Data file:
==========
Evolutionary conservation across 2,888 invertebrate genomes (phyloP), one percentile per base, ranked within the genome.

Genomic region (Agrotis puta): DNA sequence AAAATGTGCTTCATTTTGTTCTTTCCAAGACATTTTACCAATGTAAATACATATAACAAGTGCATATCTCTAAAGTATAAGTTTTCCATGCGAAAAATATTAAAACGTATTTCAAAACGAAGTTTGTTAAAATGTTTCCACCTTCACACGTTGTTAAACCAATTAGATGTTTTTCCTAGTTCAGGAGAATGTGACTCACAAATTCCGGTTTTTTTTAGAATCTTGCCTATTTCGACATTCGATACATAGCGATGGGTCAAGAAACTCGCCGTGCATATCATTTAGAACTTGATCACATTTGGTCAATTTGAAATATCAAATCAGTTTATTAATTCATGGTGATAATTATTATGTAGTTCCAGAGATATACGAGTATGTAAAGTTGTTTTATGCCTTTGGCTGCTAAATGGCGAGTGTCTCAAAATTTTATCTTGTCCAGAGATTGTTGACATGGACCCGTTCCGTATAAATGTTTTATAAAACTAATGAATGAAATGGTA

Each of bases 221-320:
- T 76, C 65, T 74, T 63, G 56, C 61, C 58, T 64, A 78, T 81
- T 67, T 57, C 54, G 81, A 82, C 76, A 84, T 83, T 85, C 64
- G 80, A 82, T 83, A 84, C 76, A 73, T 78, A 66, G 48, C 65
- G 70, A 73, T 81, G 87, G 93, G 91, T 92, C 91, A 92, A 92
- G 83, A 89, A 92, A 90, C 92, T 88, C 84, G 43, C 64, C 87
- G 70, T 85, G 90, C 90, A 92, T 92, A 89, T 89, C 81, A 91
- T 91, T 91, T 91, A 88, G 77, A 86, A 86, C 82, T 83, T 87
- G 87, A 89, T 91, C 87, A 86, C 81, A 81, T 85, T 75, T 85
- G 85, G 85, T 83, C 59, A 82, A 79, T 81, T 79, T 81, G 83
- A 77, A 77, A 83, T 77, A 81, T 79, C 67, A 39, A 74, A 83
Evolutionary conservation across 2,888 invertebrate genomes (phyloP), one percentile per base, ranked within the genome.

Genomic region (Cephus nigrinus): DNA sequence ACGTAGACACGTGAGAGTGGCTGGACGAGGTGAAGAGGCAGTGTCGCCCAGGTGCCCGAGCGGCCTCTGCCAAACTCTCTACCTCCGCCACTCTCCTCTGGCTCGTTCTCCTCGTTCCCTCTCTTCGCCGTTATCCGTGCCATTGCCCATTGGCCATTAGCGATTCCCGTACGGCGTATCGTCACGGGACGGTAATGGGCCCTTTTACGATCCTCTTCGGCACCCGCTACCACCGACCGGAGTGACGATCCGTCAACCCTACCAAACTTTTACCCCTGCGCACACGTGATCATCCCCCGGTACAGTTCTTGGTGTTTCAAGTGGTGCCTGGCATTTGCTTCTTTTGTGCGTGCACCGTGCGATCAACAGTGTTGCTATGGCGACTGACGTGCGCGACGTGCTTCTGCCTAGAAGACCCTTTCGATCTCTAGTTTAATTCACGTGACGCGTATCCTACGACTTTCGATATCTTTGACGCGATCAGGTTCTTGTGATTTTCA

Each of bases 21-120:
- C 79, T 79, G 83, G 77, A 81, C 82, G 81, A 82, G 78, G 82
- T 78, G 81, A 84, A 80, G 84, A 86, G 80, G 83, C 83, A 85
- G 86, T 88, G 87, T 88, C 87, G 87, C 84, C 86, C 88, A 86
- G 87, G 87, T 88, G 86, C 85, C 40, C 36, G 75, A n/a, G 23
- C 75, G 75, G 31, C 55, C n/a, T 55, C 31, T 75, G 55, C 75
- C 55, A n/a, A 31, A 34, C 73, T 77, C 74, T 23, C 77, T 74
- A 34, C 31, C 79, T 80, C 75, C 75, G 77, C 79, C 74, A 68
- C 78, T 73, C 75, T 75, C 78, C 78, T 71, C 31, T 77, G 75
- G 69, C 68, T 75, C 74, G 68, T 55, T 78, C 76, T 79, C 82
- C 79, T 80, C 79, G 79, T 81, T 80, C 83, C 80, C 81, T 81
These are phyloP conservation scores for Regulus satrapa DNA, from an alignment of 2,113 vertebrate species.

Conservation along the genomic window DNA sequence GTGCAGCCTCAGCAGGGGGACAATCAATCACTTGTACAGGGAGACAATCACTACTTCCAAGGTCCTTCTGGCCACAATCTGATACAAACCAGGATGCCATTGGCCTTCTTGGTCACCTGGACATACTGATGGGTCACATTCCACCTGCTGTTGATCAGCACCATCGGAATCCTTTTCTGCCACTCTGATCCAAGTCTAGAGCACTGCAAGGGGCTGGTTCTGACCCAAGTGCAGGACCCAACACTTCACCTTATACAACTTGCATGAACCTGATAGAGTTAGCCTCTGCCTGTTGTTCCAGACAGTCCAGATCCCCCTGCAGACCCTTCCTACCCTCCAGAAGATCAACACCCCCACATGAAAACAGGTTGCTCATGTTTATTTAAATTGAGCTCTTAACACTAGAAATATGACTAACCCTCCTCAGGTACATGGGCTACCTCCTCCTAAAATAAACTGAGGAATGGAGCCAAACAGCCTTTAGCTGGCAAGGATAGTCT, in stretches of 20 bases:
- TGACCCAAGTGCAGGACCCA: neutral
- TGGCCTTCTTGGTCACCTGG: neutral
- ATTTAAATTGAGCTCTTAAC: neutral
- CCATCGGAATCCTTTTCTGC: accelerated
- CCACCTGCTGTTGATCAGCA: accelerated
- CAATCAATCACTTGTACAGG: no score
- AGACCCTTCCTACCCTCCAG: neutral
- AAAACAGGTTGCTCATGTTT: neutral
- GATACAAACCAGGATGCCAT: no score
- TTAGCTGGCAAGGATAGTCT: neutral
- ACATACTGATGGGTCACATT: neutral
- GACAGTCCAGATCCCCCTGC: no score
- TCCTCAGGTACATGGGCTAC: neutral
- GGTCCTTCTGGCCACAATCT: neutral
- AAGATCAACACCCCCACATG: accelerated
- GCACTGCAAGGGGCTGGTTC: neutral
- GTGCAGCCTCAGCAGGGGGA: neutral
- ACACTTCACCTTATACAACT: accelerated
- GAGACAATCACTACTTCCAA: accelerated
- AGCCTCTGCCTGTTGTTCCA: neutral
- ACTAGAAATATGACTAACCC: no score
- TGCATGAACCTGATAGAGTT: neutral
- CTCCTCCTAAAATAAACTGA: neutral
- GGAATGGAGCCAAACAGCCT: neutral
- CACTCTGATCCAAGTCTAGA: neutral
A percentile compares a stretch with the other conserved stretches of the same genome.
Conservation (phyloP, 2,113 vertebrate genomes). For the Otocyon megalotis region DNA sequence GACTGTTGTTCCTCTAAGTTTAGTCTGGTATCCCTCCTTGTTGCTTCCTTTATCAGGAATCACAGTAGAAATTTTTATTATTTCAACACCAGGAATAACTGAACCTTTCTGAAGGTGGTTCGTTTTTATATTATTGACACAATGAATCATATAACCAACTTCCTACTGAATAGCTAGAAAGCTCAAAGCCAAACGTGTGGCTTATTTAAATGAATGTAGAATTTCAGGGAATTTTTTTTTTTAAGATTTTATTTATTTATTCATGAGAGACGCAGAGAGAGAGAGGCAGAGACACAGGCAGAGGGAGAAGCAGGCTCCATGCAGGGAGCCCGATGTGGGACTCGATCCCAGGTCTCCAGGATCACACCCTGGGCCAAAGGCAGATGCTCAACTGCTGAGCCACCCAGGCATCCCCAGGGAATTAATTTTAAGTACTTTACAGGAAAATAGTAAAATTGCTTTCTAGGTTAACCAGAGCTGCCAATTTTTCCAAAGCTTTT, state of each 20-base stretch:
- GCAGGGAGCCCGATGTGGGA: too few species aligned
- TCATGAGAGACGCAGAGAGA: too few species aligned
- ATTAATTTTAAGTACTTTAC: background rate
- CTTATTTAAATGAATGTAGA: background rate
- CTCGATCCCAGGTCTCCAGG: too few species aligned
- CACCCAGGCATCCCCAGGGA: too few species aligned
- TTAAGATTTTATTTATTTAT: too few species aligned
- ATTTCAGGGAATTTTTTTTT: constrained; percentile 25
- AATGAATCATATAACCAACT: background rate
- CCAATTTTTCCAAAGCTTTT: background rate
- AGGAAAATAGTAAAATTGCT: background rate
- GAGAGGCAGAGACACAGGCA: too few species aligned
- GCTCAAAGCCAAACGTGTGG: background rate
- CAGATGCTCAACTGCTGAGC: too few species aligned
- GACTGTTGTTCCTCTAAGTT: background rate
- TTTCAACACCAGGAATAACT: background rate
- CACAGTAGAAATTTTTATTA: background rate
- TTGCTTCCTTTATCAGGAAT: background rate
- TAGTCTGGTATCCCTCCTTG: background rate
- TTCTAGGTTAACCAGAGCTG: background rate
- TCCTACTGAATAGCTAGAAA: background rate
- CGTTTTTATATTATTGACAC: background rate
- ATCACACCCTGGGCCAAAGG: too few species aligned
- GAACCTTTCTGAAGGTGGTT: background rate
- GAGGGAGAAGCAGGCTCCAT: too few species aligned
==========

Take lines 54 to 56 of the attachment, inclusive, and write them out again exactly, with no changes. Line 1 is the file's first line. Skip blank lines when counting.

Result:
A percentile compares a stretch with the other conserved stretches of the same genome.
Conservation (phyloP, 2,113 vertebrate genomes). For the Otocyon megalotis region DNA sequence GACTGTTGTTCCTCTAAGTTTAGTCTGGTATCCCTCCTTGTTGCTTCCTTTATCAGGAATCACAGTAGAAATTTTTATTATTTCAACACCAGGAATAACTGAACCTTTCTGAAGGTGGTTCGTTTTTATATTATTGACACAATGAATCATATAACCAACTTCCTACTGAATAGCTAGAAAGCTCAAAGCCAAACGTGTGGCTTATTTAAATGAATGTAGAATTTCAGGGAATTTTTTTTTTTAAGATTTTATTTATTTATTCATGAGAGACGCAGAGAGAGAGAGGCAGAGACACAGGCAGAGGGAGAAGCAGGCTCCATGCAGGGAGCCCGATGTGGGACTCGATCCCAGGTCTCCAGGATCACACCCTGGGCCAAAGGCAGATGCTCAACTGCTGAGCCACCCAGGCATCCCCAGGGAATTAATTTTAAGTACTTTACAGGAAAATAGTAAAATTGCTTTCTAGGTTAACCAGAGCTGCCAATTTTTCCAAAGCTTTT, state of each 20-base stretch:
- GCAGGGAGCCCGATGTGGGA: too few species aligned